A more literal interpretation of the Australian male than Bondi Classic, the collection Bondi Urban seeks to capture something of that spirit of freedom.
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Bondi Urban (2005)
A more literal interpretation of the Australian male than Bondi Classic, the collection Bondi Urban seeks to capture something of that spirit of freedom. Despite its’ edgy and gritty sensuality and a more contemporary look to the models, the way they are directed and captured, the trademark use of lighting to elevate simple compositions into captivating works of art, and the extensive use of gorgeous subdued colour, often infuses the work with the painterly romanticism we got to know in Bondi Classic. The result is another wonderful series of shared intimate moments of male beauty and sensuality.
“At Bondi in Sydney, the eastward growth of the city is halted by the Pacific Ocean. The white sandy beach made by the pounding surf is one of a number of breaks along a coastal wall of treacherous cliffs, atop which the stalled urban sprawl regroups as precarious modern citadels.
It’s difficult after a while to be critical of the architectural abominations, the bitumen and cement of Bondi, when, together with the warm climate and natural wonders, they have nurtured a unique Australian sub-culture. Combined here are many of the liberal and rebellious traits of the various diverse tribes found in the centre of most big western cities, with the tranquillising effect of the breathing space afforded by a vast expanse of ocean.
Bondi takes the edge off all kinds of angst, as urban renegades are soothed by the sun and the surf, and by man made enhancements like outdoor exercise yards, skateboard ramps, ocean side swimming pools and walkways on a coastline filled with astounding vistas. Even the graffiti on the cement retaining walls celebrates the beach lifestyle.
Bondi is a multi-cultural youth Mecca, for backpackers and working tourists from everywhere from England to Brazil, for Australian surfers, artists, workers, sportsmen, actors, intellects, students, fishermen, skaters, musicians, the party crowd, the clubbers, the beach peacocks, the iron-men, the muscle men, for outdoorsy corporate types wanting to live, exercise or just share a beer alongside the descendants of the original working class and immigrant inhabitants of the suburb.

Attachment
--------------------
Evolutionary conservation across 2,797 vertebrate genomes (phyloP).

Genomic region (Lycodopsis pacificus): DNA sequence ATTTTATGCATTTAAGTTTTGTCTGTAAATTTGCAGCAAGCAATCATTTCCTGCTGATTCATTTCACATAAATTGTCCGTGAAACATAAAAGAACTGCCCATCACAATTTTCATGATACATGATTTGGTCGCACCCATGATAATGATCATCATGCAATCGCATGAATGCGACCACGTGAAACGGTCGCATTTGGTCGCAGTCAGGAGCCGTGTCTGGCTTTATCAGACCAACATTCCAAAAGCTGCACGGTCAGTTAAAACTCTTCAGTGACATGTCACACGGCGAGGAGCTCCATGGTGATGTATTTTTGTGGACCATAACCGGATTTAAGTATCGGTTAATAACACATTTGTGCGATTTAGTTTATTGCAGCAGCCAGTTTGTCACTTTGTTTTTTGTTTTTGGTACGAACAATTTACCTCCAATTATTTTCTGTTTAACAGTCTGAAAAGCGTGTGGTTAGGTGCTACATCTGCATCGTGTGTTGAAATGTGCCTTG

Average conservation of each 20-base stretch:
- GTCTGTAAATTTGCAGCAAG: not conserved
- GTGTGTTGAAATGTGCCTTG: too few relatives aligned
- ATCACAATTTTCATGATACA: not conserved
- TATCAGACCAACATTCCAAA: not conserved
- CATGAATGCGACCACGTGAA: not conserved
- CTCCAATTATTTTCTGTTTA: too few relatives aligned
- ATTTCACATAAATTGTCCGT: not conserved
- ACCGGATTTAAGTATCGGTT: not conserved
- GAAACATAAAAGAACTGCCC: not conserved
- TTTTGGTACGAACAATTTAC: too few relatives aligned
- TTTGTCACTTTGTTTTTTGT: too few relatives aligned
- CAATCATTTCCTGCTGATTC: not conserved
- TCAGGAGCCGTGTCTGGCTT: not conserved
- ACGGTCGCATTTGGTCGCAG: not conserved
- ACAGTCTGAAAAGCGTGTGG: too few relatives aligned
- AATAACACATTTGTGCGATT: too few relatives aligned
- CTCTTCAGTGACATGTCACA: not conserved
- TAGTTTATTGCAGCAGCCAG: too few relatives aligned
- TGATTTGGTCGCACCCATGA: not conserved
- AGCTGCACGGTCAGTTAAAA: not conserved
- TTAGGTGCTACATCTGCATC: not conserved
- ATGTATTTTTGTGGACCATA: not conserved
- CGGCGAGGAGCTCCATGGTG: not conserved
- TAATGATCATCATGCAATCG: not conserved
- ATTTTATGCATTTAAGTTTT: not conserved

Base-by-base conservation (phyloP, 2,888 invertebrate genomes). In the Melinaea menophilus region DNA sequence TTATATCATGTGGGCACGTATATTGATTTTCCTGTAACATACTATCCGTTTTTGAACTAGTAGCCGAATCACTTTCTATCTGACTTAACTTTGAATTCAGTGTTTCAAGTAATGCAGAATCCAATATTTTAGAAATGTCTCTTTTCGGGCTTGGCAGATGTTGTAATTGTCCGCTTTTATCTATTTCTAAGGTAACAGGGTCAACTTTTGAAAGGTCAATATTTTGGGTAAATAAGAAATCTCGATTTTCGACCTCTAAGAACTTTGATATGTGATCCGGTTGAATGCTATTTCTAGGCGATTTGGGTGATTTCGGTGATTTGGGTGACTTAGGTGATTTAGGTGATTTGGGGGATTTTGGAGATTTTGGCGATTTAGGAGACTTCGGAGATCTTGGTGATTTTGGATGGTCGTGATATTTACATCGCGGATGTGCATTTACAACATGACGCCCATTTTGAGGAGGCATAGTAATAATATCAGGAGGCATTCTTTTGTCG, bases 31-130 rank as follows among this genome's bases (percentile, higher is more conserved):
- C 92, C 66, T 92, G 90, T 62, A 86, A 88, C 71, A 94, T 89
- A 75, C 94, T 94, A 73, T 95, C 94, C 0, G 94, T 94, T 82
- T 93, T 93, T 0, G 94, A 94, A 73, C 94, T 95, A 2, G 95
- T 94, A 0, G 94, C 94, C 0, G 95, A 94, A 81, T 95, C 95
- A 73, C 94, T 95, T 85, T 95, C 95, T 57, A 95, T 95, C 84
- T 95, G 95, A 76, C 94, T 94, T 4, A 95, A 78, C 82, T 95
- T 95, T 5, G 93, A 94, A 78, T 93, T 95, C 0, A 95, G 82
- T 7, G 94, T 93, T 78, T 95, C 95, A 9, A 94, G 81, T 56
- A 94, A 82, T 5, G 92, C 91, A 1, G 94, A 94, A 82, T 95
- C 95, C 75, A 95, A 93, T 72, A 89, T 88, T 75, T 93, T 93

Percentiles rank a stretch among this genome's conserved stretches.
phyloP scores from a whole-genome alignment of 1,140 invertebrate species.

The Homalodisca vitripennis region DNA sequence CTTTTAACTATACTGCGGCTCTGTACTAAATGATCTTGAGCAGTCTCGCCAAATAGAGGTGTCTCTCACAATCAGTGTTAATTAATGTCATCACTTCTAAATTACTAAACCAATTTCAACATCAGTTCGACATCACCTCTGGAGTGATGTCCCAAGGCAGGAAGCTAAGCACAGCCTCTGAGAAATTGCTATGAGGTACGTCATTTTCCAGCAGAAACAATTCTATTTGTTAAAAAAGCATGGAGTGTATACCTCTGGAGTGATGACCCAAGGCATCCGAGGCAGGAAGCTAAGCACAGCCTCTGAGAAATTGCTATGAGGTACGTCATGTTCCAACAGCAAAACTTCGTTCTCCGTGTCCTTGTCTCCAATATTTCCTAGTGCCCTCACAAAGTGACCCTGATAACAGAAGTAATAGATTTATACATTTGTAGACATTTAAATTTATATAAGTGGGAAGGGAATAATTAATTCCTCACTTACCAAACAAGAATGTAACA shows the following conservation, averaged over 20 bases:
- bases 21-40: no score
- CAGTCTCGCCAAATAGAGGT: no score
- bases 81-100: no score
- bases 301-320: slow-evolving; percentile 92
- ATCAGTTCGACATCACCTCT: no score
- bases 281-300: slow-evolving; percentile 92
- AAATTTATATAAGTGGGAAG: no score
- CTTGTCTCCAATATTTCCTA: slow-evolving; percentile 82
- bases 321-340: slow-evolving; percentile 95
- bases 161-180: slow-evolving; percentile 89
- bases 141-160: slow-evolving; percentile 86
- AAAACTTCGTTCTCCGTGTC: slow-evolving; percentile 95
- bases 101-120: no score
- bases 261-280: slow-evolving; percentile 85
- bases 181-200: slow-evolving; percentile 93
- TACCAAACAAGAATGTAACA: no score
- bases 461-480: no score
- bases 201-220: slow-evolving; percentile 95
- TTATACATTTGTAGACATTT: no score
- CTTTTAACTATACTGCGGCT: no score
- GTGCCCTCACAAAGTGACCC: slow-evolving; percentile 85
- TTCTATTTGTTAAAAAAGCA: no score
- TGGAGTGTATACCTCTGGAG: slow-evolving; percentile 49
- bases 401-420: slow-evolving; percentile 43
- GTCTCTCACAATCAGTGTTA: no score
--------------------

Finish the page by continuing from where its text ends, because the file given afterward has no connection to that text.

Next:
As a suburb that is struggling to gentrify Bondi seems grounded by its working class roots and comes close to realising the oft-cited ideal of Australians, egalitarianism, the ‘fair-go-for-all’ acceptance of differences in people. It remains, despite sad trends of the age, a haven of peaceful coexistence, of colorful and unique diversity in one of the most densely populated urban regions in the southern hemisphere, in what is still the luckiest country.
The young single man of Bondi at his best is healthy and fit, loves the beach and all it offers, has a cheeky irreverence and willingness to have a go at anything that is harmless. He’s interested if not involved in contemporary cultural and liberal political dialogue, and loves diverse forms of art and music, as well as dancing and partying. He lives in an apartment or dilapidated beach house either in bohemian chaos or Spartan simplicity, most of his living being outdoors or hanging with friends outdoors or in bars and cafes. He’s equipped with a spirit of self-discovery and self- expression, unselfconscious, and whether gay, straight, bi, sexually exploratory or sexually ambivalent, is non-judgmental and accepting. He is, for at least the Bondi period of his life, free.” Paul Freeman
Bondi Urban is over 300 photographs on 224 quality, large format art pages, hard-bound. (250x340x25mm)